Russian Pranksters Got Macedonia’s PM Zaev To Spill State Secrets About Moscow

Two famous Russian pranksters impersonated former Ukrainian President Poroshenko and got the Macedonian Prime Minister to spill some state secrets, the most important of which is the head of state’s suspicion that Serbia is doing Russia’s bidding by negotiating a territorial swap with its NATO-occupied Autonomous Province of Kosovo and Metohija.

Everyone in the Republic of Macedonia is talking about the latest Russia-related scandal in their country, but unlike practically every other one across the world, this time the Eurasian Great Power isn’t being accused of any foul play whatsoever. Rather, two of its famous pranksters impersonated former Ukrainian President Poroshenko when speaking with the Macedonian Prime Minister on at least three occasions over the past 12 months, resulting in two possibly illegal admissions by the Balkan country’s head of state. Zaev reacted positively when advised to rig last September’s name referendum and even expressed interest in bribing Patriarch Bartholomew $100,000 to recognize the Macedonian Orthodox Church. Furthermore, the very conversations themselves violated diplomatic protocols by taking place outside of established and secure channels of communication that could have otherwise prevented this from happening, thus leading to Zaev revealing confidential information about the political positions of third-party states like Greece in one instance.

Whether the Russian pranksters’ intentions were innocent or insidious, the unmistakable outcome is that their “joke” has had a profound strategic impact on the political situation in Macedonia, though it also led to their target reaffirming some “politically uncomfortable” suspicions about Russia’s role in the Balkans. Zaev spoke several times about how he believes that Russia is behind Serbia’s willingness to negotiate a territorial swap with its NATO-occupied Autonomous Province of Kosovo and Metohija, which he says could create a new standard in International Relations if it’s successful that would subsequently legitimize Russia’s reunification with Crimea and possibly forthcoming union with Abkhazia as well as Turkey’s formal incorporation of the Ankara-recognized Turkish Republic of Northern Cyprus, strongly suggesting that President Putin might be pressuring his Serbian counterpart to agree to that deal in order to advance both his own nation’s interests but also its newfound Turkish partner’s too (which could also apply to Northern Syria one day).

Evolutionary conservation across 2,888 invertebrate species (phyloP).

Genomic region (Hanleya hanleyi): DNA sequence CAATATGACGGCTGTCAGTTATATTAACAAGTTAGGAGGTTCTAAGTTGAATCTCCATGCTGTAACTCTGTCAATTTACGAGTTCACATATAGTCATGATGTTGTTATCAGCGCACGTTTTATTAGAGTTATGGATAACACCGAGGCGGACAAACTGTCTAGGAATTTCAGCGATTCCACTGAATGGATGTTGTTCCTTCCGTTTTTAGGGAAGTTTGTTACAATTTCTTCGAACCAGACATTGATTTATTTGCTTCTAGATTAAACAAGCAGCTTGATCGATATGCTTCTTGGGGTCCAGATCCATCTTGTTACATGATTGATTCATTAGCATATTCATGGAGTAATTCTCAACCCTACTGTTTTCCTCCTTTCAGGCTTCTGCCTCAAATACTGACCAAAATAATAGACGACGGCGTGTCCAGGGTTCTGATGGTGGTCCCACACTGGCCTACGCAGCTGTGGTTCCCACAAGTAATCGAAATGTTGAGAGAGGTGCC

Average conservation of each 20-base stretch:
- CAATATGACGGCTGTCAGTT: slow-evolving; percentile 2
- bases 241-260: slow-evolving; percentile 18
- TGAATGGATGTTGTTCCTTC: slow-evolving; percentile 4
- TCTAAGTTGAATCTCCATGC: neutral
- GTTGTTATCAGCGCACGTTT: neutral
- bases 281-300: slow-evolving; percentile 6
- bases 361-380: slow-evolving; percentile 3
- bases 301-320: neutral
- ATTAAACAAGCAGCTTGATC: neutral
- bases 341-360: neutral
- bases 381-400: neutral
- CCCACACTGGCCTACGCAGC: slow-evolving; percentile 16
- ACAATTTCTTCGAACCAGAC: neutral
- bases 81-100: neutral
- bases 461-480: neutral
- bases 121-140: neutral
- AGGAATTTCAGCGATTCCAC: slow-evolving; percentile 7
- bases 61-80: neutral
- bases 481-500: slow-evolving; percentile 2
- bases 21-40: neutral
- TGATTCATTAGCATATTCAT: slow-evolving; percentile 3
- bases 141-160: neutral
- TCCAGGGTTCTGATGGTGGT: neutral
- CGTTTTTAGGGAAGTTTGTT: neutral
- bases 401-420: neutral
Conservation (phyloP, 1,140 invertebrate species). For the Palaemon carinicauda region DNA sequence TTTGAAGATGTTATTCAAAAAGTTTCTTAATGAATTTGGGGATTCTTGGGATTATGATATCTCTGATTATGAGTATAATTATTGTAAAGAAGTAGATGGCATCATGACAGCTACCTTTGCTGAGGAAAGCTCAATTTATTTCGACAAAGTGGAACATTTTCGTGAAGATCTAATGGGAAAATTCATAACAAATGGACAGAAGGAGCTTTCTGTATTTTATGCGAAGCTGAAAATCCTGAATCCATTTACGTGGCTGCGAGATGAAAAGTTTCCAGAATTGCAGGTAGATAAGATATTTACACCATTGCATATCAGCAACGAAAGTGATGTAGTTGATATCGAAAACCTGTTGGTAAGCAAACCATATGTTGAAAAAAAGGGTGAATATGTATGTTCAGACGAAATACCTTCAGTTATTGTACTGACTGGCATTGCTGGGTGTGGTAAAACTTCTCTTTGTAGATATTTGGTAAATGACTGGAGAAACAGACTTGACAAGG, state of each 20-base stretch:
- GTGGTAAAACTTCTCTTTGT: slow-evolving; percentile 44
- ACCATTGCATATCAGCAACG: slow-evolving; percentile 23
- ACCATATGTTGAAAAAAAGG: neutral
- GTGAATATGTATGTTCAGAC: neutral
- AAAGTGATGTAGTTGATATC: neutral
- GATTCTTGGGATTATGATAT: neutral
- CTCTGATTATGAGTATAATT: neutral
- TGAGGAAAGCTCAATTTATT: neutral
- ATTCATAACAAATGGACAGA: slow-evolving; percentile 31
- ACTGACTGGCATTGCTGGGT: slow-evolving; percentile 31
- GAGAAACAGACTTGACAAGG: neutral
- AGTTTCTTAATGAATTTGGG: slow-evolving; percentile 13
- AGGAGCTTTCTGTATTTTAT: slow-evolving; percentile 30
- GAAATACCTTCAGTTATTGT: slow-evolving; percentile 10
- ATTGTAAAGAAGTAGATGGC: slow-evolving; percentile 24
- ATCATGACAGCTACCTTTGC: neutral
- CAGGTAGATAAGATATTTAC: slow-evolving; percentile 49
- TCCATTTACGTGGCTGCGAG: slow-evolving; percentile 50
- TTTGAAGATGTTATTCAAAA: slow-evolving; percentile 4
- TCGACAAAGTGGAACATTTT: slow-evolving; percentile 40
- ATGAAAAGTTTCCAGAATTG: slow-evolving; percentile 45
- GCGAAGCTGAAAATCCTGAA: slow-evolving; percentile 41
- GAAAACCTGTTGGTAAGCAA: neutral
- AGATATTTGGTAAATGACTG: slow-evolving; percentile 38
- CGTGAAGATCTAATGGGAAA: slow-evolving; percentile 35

It needs to emphasized that the prank recordings don’t contain any smoking gun proving that this is the case, but it’s nevertheless significant that Zaev is convinced that it’s true and felt passionately enough about it to repeatedly warn the fake Poroshenko about this supposed scheme. Not only that, but it retroactively confirms the author’s own view expressed earlier this year that the influential Russian International Affairs Council (RIAC) think tank’s proposal to go along with Timothy Less’ plan to geopolitically re-engineer the Balkans might be gaining support in the Kremlin. Not only that, but it could also explain why Russia recognized Macedonia’s unconstitutional “name change” since that move is part and parcel of the “New Balkans” vision articulated by the former British diplomat and supported by one of Moscow’s top policy-making institutions. Whatever the reality may be, it’s still significant enough that at least one regional head of state suspects Moscow of pursuing this grand strategic end, which will likely keep people in the Balkans talking for quite a while.

DISCLAIMER: The author writes for this publication in a private capacity which is unrepresentative of anyone or any organization except for his own personal views. Nothing written by the author should ever be conflated with the editorial views or official positions of any other media outlet or institution.

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